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Anuhya Kommalapati, Sri Harsha Tella, Adams Kusi Appiah, Lynette Smith and Apar Kishor Ganti

Background: There is significant heterogeneity in the treatment of stage IIIA non–small cell lung cancer (NSCLC). This study evaluated the therapeutic and survival disparities in patients with stage IIIA NSCLC based on the facility volume using the National Cancer Database. Methods: Patients with stage IIIA NSCLC diagnosed from 2004 through 2015 were included. Facilities were classified by tertiles based on mean patients treated per year, with low-volume facilities treating ≤8 patients, intermediate-volume treating 9 to 14 patients, and high-volume treating ≥15 patients. Cox multivariate analysis was used to determine the volume–outcome relationship. Results: Analysis included 83,673 patients treated at 1,319 facilities. Compared with patients treated at low-volume facilities, those treated at high-volume centers were more likely to be treated with surgical (25% vs 18%) and trimodality (12% vs 9%) therapies. In multivariate analysis, facility volume was independently associated with all-cause mortality (P<.0001). Median overall survival by facility volume was 15, 16, and 19 months for low-, intermediate-, and high-volume facilities, respectively (P<.001). Compared with patients treated at high-volume facilities, those treated at intermediate- and low-volume facilities had a significantly higher risk of death (hazard ratio, 1.09 [95% CI, 1.07–1.11] and 1.11 [95% CI, 1.09–1.13], respectively). Conclusions: Patients treated for stage IIIA NSCLC at high-volume facilities were more likely to receive surgical and trimodality therapies and had a significant improvement in survival.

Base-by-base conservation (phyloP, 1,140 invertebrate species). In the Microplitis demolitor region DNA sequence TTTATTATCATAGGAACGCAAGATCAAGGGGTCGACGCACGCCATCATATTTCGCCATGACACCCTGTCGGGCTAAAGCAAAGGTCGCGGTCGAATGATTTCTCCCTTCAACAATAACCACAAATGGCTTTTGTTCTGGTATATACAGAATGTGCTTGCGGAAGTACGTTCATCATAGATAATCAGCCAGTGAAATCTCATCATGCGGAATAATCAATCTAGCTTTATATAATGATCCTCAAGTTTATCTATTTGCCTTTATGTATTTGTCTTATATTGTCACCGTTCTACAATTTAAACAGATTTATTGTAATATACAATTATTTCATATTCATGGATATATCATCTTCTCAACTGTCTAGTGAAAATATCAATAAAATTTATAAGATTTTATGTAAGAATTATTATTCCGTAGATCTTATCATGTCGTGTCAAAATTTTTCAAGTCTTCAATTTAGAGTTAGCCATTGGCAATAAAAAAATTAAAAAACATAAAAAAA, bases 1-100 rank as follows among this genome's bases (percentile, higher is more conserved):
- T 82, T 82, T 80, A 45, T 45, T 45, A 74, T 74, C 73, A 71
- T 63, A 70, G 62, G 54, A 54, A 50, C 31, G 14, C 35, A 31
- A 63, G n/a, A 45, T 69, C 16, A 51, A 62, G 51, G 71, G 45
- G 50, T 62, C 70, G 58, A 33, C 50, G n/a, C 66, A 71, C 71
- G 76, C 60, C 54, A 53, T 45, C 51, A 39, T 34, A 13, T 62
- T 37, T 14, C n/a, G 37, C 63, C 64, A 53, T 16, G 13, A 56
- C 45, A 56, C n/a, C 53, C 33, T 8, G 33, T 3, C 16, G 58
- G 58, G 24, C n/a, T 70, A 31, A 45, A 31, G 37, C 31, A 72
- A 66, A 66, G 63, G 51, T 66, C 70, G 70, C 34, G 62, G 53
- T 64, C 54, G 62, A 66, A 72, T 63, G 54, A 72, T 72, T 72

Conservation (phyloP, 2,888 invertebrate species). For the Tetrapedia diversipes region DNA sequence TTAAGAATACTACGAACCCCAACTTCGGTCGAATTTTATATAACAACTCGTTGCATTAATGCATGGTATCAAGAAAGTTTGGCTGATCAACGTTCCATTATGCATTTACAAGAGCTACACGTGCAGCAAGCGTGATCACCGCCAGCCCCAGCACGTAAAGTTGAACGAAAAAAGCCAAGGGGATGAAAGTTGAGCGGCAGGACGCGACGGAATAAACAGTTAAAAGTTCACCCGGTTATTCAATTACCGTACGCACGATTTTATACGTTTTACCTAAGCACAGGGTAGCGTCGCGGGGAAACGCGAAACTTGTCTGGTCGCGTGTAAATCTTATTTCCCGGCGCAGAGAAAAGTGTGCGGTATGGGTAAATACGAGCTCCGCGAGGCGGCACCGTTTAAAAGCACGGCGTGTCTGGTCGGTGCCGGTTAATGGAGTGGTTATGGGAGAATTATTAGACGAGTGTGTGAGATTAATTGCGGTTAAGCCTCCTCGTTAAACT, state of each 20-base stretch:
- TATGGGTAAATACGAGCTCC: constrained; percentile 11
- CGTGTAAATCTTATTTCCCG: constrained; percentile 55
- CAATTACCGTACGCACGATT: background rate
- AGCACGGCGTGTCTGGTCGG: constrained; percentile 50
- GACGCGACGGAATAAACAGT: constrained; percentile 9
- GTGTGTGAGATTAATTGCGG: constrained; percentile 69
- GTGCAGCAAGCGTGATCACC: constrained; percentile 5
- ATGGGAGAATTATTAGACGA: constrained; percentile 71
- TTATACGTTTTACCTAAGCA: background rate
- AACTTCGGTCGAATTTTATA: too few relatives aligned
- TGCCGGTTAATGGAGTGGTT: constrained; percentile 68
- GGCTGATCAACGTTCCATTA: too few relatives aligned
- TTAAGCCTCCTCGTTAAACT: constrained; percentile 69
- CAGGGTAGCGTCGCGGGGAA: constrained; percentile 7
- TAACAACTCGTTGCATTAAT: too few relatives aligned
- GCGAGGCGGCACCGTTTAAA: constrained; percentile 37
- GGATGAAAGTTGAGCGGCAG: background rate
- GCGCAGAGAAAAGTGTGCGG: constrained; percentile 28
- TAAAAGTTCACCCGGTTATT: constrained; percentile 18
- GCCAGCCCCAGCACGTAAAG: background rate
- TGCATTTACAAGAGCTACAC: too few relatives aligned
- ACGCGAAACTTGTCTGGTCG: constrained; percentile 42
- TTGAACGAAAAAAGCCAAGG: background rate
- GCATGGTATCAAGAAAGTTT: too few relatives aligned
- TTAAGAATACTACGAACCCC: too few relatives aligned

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Michael J. Baine, Richard Sleightholm, Beth K. Neilsen, David Oupický, Lynette M. Smith, Vivek Verma and Chi Lin

Background: Despite the fact that stereotactic body radiation therapy (SBRT) is the only recommended first-line therapy for inoperable early-stage non–small cell lung cancer (NSCLC), several thermal ablative procedures (TAPs; defined herein as laser/cryoablation and electrocautery) are available. Studies showing outcomes of these procedures and how they compare with SBRT are scarce. We sought to evaluate the comparative efficacy of SBRT versus TAPs using the National Cancer Database (NCDB). Methods: The NCDB was queried for patients with early-stage NSCLC who did not undergo surgical resection. Treatment-specific inclusion criteria were applied to select for patients receiving either TAPs or SBRT. Univariate logistic regression and Cox proportional hazards modeling were performed, and Kaplan-Meier curves were generated. Serial propensity matches were performed using a modified greedy 8→n matching 1:1 algorithm. Results: A total of 27,734 patients were analyzed; 26,725 underwent SBRT and 1,009 underwent TAPs. Patients who received SBRT were older and more likely to have clinical stage IB (vs IA) disease. Despite this, SBRT was associated with longer median overall survival (mOS; 37.7 vs 33.5 months; P=.001) and 1-, 2-, and 5-year OS rates compared with the TAPs cohort (86.7% vs 83.1%, 67.5% vs 62.7%, and 30.6% vs 26.9%, respectively; P=.001). Upon propensity matching, improved OS with SBRT remained, with a mOS of 40.4 versus 33.4 months and 1-, 2-, and 5-year OS rates of 89.0% versus 82.9%, 69.7% versus 62.7%, and 34.4% versus 26.4%, respectively (P=.003). Conclusions: Despite being associated with more higher-risk factors, SBRT was associated with higher OS compared with TAPs for treatment of nonoperative patients diagnosed with early-stage NSCLC. However, causation cannot be implied owing to the inherent limitations of large heterogeneous datasets such as the NCDB.